Announced by Fokker in April 1962, production was a collaboration between a number of European companies, namely Fokker, MBB of West Germany, Fokker-VFW (also of Germany), and Short Brothers of Northern Ireland. There was also government money invested in the project, with the Dutch government providing 50% of Fokker's stake and the West German government having 60% of the 35% German stake. Projected at first to transport 50 passengers to 1,650 km (1,025 mi), the plane was later designed to have 60-65 seats. On the design sheet, the F28 was originally to mount Bristol Siddeley BS.75 turbofans, but the prototype flew with the lighter Rolls-Royce "Spey Junior", a simplified version of the Rolls-Royce Spey. The F28 was similar in design to the British Aircraft Corporation BAC One-Eleven and Douglas DC-9, as it had a T-tail and engines mounted at the rear of the fuselage. The aircraft had wings with a slight crescent angle of sweep with ailerons at the tip, simple flaps, and five-section liftdumper only operated after landing to dump the lift. These were employed rather than reverse thrust as the designers felt that the adding of reverse thrust systems to the engines not only reduced weight, but maintenance also. Having no reverser's also meant that on unpaved airstrips there was less chance of the engines ingesting debris. The leading edge was fixed (although one experimental model had leading edge slats and these were offered as an option)and was anti-iced by bleed air from the engines. The tail cone could split and be hydraulically opened to the sides to act as a variable air brake - also used on the contemporaneous Blackburn Buccaneer. This design was also copied and used on the HS-146, which became the BAe-146. The design is unique in that it not only slows the aircraft down rapidly, it can aid in rapid descents from economic cruising altitudes and also allowed the engines to be set at higher RPM which helped eliminate 'lag time'. This means the engines respond faster if needed for sudden speed increases or go-arounds on the approach to landing. The Fellowship had a retractable tricycle landing gear which used large low pressure tyres enabling the use of unpaved airstrips. Large wheel brakes also helped in shortening the landing run. In terms of responsibility for production, Fokker designed and built the nose section, centre fuselage and inner wing; MBB/Fokker-VFW constructed the forward fuselage, rear fuselage and tail assembly; and Shorts designed and built the outer wings. Final assembly of the Fokker F28 was at Schiphol Airport in the Netherlands. The F28-1000 prototype, registered PH-JHG, first flew on May 9, 1967 (exactly one month later than the famous Boeing 737). German certification was achieved on February 24, 1969. The first order was from German airline LTU, but the first revenue-earning flight was by Braathens on March 28, 1969 who operated five F28s. The F28 with an extended fuselage was named F28-2000 and could seat up to 79 passengers instead of the 65 seats on the F28-1000. The prototype for this model was a converted F28-1000 prototype, and first flew on April 28, 1971. The models F28-6000 and F28-5000 were modified F28-2000 and F28-1000 respectively, with slats, greater wingspan, and more powerful and quieter engines as the main features. The F28-6000 and F28-5000 were not a commercial success; only two F28-6000 and no F28-5000 were built. After being used by Fokker for a time, the F28-6000 were sold to Air Mauritanie, but not before they were converted to F28-2000s. The most successful F28 was the F28-4000, which debuted on October 20, 1976 with one of the world's largest Fokker operators, Linjeflyg. This version was powered by quieter Spey 555-15H engines, and had an increased seating capacity (up to 85 passengers), a larger wingspan with reinforced wings, a new cockpit and a new "wide-look" interior featuring enclosed overhead lockers and a less 'tubular' look. The F28-3000, the successor to the F28-1000, featured the same improvements as the F28-4000. F28s of Ansett Transport Industries' Western Australian intrastate airline, MacRobertson Miller Airlines of Western Australia, flew the longest non-stop F28 route in the world, from Perth to Kununurra, in Western Australia - a distance of about 2,240 km (1,392 mi). This was also the worlds longest twin-jet route at the time. MMA'a F28's also had the highest utilisation rates at the time, flying over 8 hours per day. By the time production ended in 1987, 241 airframes had been built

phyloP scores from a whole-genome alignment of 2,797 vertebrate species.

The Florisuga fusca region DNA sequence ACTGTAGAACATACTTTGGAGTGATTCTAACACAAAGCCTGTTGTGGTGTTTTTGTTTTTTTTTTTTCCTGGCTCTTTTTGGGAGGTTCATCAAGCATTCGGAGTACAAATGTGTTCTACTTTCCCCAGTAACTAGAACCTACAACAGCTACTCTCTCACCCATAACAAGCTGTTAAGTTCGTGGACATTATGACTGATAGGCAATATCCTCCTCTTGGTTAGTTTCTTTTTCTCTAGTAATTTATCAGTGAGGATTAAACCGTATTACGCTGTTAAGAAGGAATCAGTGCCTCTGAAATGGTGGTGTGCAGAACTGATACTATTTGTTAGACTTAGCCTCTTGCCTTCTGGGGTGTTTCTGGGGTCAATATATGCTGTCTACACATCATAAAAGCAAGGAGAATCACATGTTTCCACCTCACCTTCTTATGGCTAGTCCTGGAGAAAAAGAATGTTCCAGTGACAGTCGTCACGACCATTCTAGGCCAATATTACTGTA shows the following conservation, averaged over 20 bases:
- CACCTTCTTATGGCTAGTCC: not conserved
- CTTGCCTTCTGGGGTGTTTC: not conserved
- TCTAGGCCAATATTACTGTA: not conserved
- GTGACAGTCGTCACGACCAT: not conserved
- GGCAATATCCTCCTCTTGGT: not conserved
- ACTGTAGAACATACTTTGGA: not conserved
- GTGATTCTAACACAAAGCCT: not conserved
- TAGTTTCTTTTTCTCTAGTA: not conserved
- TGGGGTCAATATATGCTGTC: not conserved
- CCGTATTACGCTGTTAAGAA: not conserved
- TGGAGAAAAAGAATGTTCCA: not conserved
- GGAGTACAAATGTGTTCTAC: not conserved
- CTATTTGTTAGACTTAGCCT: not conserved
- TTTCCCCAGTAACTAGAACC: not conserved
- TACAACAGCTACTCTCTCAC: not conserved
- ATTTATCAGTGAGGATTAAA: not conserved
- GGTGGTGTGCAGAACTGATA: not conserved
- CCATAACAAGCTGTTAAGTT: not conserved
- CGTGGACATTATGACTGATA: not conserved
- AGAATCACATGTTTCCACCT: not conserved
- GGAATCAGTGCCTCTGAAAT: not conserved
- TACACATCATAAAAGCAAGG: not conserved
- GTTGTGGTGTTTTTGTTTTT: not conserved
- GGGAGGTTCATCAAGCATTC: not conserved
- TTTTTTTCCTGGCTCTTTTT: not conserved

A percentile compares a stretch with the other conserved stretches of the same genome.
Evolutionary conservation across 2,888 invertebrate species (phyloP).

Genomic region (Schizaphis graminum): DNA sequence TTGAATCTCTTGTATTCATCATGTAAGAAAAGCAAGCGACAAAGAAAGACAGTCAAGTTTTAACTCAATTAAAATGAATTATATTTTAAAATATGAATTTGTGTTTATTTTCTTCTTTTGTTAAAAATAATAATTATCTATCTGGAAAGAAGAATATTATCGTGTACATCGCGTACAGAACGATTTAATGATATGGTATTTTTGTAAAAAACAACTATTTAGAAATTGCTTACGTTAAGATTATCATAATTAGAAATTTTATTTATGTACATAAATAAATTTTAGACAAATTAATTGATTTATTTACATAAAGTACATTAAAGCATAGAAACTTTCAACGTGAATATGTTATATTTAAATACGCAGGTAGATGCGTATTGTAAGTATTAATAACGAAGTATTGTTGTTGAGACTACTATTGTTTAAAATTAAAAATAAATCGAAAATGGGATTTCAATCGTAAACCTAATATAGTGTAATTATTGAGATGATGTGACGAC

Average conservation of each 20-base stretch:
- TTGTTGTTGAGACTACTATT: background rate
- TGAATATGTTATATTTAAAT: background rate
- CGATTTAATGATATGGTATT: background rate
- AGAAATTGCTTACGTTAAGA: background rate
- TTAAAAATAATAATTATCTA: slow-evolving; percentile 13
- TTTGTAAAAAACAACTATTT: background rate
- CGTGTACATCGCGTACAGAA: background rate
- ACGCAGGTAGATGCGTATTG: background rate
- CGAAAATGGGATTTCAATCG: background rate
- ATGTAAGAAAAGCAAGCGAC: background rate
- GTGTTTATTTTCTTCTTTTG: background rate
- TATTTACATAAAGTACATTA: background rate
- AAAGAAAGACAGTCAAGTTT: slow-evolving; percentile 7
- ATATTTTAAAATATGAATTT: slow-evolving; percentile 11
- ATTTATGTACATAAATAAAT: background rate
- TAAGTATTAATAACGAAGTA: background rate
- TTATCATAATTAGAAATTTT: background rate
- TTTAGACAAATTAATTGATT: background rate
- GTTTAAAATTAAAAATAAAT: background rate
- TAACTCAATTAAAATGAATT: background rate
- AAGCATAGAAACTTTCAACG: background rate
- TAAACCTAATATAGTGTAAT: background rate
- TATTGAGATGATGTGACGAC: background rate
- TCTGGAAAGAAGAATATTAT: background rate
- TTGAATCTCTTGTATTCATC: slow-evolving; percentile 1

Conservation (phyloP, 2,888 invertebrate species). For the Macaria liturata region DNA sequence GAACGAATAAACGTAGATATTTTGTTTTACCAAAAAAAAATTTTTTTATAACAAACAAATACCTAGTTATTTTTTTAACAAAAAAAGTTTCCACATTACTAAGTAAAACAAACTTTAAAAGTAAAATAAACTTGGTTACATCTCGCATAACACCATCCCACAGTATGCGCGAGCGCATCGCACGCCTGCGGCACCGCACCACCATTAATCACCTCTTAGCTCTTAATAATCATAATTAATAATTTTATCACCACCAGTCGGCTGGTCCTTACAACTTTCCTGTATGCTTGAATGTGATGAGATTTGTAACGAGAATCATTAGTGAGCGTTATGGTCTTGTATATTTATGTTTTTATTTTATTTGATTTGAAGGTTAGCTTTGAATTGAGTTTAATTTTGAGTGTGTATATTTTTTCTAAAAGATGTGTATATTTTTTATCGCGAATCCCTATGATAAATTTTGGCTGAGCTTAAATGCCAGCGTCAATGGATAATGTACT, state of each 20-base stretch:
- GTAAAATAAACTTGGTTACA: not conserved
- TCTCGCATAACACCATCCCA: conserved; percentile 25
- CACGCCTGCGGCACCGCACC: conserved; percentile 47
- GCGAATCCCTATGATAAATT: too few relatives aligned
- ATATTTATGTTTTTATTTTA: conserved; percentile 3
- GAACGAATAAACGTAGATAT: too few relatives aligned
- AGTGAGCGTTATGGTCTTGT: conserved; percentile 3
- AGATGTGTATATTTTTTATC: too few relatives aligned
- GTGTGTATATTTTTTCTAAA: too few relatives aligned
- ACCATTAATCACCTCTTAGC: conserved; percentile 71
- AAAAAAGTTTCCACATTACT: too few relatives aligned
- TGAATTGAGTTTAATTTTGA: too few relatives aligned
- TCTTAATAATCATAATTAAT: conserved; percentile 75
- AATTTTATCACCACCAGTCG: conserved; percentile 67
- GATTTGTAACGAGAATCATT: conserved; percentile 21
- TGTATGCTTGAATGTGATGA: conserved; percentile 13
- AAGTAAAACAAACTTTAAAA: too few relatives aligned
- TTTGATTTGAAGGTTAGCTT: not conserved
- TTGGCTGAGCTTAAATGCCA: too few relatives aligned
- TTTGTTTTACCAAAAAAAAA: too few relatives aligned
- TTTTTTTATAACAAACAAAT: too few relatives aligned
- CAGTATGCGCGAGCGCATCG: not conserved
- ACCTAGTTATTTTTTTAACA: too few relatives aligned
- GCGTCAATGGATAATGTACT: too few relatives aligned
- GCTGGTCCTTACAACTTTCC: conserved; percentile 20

Mk 3000 & 4000 - Two 44.0kN (9900lb) RollsRoyce RB1832 Spey Mk 55515P turbofans.